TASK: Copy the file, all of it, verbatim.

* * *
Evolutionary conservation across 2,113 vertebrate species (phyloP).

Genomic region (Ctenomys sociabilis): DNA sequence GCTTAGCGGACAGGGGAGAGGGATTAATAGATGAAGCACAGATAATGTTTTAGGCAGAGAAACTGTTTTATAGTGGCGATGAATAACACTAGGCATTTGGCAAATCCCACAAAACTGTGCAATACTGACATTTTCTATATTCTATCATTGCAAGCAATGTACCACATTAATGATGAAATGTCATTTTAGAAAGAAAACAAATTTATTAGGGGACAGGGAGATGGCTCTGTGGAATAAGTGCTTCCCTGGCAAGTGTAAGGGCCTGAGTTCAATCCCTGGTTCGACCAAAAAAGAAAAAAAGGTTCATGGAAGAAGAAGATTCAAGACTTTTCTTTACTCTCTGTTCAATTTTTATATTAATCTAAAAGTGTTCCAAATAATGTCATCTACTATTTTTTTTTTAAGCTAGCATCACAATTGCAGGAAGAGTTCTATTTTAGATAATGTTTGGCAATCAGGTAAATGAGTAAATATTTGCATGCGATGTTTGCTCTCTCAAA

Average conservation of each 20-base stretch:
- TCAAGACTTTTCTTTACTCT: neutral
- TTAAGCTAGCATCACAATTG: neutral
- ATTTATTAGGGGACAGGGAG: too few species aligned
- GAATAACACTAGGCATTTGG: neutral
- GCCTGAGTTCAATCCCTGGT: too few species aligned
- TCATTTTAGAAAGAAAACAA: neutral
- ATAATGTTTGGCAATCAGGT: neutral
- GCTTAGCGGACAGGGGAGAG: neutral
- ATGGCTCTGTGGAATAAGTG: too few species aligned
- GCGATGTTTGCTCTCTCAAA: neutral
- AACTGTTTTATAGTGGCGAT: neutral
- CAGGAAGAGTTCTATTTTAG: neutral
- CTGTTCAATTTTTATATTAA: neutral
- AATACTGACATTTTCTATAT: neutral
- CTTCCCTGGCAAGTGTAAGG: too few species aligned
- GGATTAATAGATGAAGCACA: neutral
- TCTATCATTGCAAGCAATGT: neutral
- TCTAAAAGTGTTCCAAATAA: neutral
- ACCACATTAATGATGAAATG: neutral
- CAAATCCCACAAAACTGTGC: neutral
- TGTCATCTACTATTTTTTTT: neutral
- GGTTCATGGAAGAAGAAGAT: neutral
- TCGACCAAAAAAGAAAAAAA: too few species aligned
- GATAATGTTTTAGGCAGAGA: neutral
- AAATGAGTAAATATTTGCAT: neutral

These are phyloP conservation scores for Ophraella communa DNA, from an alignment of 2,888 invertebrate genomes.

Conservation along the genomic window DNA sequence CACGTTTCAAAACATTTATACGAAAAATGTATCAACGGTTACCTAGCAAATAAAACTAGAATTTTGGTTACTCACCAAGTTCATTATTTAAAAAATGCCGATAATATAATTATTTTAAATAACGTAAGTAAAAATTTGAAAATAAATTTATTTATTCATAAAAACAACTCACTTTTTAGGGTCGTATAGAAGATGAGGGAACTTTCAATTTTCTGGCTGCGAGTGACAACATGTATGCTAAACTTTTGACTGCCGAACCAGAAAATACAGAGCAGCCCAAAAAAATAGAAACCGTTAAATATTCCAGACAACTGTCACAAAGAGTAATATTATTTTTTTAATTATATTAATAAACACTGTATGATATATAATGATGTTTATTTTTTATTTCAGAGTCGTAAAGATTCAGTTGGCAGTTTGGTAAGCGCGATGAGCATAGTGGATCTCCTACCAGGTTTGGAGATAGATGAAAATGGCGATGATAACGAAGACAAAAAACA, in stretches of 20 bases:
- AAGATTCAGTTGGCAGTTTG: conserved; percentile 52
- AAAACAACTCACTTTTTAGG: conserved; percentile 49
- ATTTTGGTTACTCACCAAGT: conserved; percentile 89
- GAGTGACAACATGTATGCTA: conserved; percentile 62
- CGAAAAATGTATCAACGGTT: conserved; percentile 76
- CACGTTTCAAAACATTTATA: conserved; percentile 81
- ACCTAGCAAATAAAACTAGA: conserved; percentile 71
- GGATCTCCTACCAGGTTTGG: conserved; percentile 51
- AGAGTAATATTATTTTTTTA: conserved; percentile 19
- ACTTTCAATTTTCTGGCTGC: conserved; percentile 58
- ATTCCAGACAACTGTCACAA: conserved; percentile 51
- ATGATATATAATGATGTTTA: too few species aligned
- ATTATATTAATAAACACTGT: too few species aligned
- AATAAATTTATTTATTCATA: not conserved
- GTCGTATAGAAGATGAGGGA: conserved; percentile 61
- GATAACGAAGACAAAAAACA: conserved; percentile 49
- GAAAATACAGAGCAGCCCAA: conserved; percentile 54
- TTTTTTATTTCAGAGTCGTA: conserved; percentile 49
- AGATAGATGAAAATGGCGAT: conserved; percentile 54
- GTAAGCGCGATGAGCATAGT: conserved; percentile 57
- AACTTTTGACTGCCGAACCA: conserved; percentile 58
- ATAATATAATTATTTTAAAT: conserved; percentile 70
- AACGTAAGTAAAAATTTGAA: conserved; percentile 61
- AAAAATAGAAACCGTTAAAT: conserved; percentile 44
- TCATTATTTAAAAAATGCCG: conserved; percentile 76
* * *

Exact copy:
Evolutionary conservation across 2,113 vertebrate species (phyloP).

Genomic region (Ctenomys sociabilis): DNA sequence GCTTAGCGGACAGGGGAGAGGGATTAATAGATGAAGCACAGATAATGTTTTAGGCAGAGAAACTGTTTTATAGTGGCGATGAATAACACTAGGCATTTGGCAAATCCCACAAAACTGTGCAATACTGACATTTTCTATATTCTATCATTGCAAGCAATGTACCACATTAATGATGAAATGTCATTTTAGAAAGAAAACAAATTTATTAGGGGACAGGGAGATGGCTCTGTGGAATAAGTGCTTCCCTGGCAAGTGTAAGGGCCTGAGTTCAATCCCTGGTTCGACCAAAAAAGAAAAAAAGGTTCATGGAAGAAGAAGATTCAAGACTTTTCTTTACTCTCTGTTCAATTTTTATATTAATCTAAAAGTGTTCCAAATAATGTCATCTACTATTTTTTTTTTAAGCTAGCATCACAATTGCAGGAAGAGTTCTATTTTAGATAATGTTTGGCAATCAGGTAAATGAGTAAATATTTGCATGCGATGTTTGCTCTCTCAAA

Average conservation of each 20-base stretch:
- TCAAGACTTTTCTTTACTCT: neutral
- TTAAGCTAGCATCACAATTG: neutral
- ATTTATTAGGGGACAGGGAG: too few species aligned
- GAATAACACTAGGCATTTGG: neutral
- GCCTGAGTTCAATCCCTGGT: too few species aligned
- TCATTTTAGAAAGAAAACAA: neutral
- ATAATGTTTGGCAATCAGGT: neutral
- GCTTAGCGGACAGGGGAGAG: neutral
- ATGGCTCTGTGGAATAAGTG: too few species aligned
- GCGATGTTTGCTCTCTCAAA: neutral
- AACTGTTTTATAGTGGCGAT: neutral
- CAGGAAGAGTTCTATTTTAG: neutral
- CTGTTCAATTTTTATATTAA: neutral
- AATACTGACATTTTCTATAT: neutral
- CTTCCCTGGCAAGTGTAAGG: too few species aligned
- GGATTAATAGATGAAGCACA: neutral
- TCTATCATTGCAAGCAATGT: neutral
- TCTAAAAGTGTTCCAAATAA: neutral
- ACCACATTAATGATGAAATG: neutral
- CAAATCCCACAAAACTGTGC: neutral
- TGTCATCTACTATTTTTTTT: neutral
- GGTTCATGGAAGAAGAAGAT: neutral
- TCGACCAAAAAAGAAAAAAA: too few species aligned
- GATAATGTTTTAGGCAGAGA: neutral
- AAATGAGTAAATATTTGCAT: neutral

These are phyloP conservation scores for Ophraella communa DNA, from an alignment of 2,888 invertebrate genomes.

Conservation along the genomic window DNA sequence CACGTTTCAAAACATTTATACGAAAAATGTATCAACGGTTACCTAGCAAATAAAACTAGAATTTTGGTTACTCACCAAGTTCATTATTTAAAAAATGCCGATAATATAATTATTTTAAATAACGTAAGTAAAAATTTGAAAATAAATTTATTTATTCATAAAAACAACTCACTTTTTAGGGTCGTATAGAAGATGAGGGAACTTTCAATTTTCTGGCTGCGAGTGACAACATGTATGCTAAACTTTTGACTGCCGAACCAGAAAATACAGAGCAGCCCAAAAAAATAGAAACCGTTAAATATTCCAGACAACTGTCACAAAGAGTAATATTATTTTTTTAATTATATTAATAAACACTGTATGATATATAATGATGTTTATTTTTTATTTCAGAGTCGTAAAGATTCAGTTGGCAGTTTGGTAAGCGCGATGAGCATAGTGGATCTCCTACCAGGTTTGGAGATAGATGAAAATGGCGATGATAACGAAGACAAAAAACA, in stretches of 20 bases:
- AAGATTCAGTTGGCAGTTTG: conserved; percentile 52
- AAAACAACTCACTTTTTAGG: conserved; percentile 49
- ATTTTGGTTACTCACCAAGT: conserved; percentile 89
- GAGTGACAACATGTATGCTA: conserved; percentile 62
- CGAAAAATGTATCAACGGTT: conserved; percentile 76
- CACGTTTCAAAACATTTATA: conserved; percentile 81
- ACCTAGCAAATAAAACTAGA: conserved; percentile 71
- GGATCTCCTACCAGGTTTGG: conserved; percentile 51
- AGAGTAATATTATTTTTTTA: conserved; percentile 19
- ACTTTCAATTTTCTGGCTGC: conserved; percentile 58
- ATTCCAGACAACTGTCACAA: conserved; percentile 51
- ATGATATATAATGATGTTTA: too few species aligned
- ATTATATTAATAAACACTGT: too few species aligned
- AATAAATTTATTTATTCATA: not conserved
- GTCGTATAGAAGATGAGGGA: conserved; percentile 61
- GATAACGAAGACAAAAAACA: conserved; percentile 49
- GAAAATACAGAGCAGCCCAA: conserved; percentile 54
- TTTTTTATTTCAGAGTCGTA: conserved; percentile 49
- AGATAGATGAAAATGGCGAT: conserved; percentile 54
- GTAAGCGCGATGAGCATAGT: conserved; percentile 57
- AACTTTTGACTGCCGAACCA: conserved; percentile 58
- ATAATATAATTATTTTAAAT: conserved; percentile 70
- AACGTAAGTAAAAATTTGAA: conserved; percentile 61
- AAAAATAGAAACCGTTAAAT: conserved; percentile 44
- TCATTATTTAAAAAATGCCG: conserved; percentile 76